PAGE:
Results of plant area estimation
Results on leaf tip identification (true positive rate).
Days  cfq  WT  

Sample 1  Sample 2  Sample 3  Avg ( cfq )  Sample 1  Sample 2  Sample 3  Avg(WT)  
Day 15  100%  97%  99%  99%  98%  97%  94%  97% 
Day 610  97%  96%  92%  95%  97%  89%  94%  93% 
Day 1115  94%  88%  92%  91%  89%  89%  82%  86% 
Results on growth modeling and analysis
Parameters of 3PLM and their upper and lower bounds with 95% confidence.
Plant  Parameters  Lower bound of 95% Cl  Upper bound of 95% Cl  

γ  A _{0}  A _{ a }  γ  A _{0}  A _{ a }  γ  A _{0}  A _{ a }  
cfq Sample 1  0.03711  129.9  17440  0.0334  93.55  12780  0.04081  166.3  22100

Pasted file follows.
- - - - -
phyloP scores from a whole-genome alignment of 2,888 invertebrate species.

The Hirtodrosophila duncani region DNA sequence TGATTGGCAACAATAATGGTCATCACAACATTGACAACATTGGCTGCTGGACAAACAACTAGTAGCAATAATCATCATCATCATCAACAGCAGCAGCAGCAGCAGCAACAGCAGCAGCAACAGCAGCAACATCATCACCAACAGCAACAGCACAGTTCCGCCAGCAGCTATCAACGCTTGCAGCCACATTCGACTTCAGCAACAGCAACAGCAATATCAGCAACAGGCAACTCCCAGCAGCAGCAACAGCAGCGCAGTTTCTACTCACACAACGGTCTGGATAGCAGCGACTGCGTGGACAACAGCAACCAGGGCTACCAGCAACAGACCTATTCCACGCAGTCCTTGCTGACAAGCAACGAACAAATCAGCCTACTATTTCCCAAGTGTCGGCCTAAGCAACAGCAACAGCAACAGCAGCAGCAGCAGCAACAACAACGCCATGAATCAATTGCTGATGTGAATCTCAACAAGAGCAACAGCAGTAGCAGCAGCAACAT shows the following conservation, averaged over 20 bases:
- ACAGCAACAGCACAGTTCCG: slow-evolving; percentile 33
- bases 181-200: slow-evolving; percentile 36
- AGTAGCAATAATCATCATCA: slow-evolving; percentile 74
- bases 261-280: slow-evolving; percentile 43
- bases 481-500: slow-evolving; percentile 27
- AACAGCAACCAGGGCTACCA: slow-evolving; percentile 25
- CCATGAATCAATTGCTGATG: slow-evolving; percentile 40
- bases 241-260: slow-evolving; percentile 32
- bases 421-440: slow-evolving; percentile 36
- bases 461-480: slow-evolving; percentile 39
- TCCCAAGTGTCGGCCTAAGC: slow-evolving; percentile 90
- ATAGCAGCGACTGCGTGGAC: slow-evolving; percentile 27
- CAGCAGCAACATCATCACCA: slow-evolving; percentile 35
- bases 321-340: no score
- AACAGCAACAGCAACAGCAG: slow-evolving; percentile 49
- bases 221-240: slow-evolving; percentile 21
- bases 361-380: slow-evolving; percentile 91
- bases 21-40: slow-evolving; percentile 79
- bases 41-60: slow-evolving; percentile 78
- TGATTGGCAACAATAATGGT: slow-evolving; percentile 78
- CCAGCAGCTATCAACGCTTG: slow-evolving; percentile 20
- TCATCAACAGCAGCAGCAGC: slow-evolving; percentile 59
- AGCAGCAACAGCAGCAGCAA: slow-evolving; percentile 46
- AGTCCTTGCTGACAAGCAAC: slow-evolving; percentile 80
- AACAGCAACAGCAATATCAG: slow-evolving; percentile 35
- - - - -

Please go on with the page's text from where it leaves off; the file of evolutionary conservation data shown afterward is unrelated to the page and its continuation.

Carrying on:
cfq Sample 2  0.04296  127.2  24850  0.03984  95.37  21300  0.04607  159.1  28390 
cfq Sample 3  0.04128  167.3  22590  0.03916  139.9  20540  0.04340  194.7  24650 
WT Sample 1  0.03823  210.1  53640  0.03502  156.2  35500  0.04144  263.9  71770 
WT Sample 2  0.05020  127.5  38570  0.04835  107.7  36640  0.05205  147.3  40500 
WT Sample 3  0.03907  304.8  66060  0.03656  243.8  52480  0.04159  365.9  79640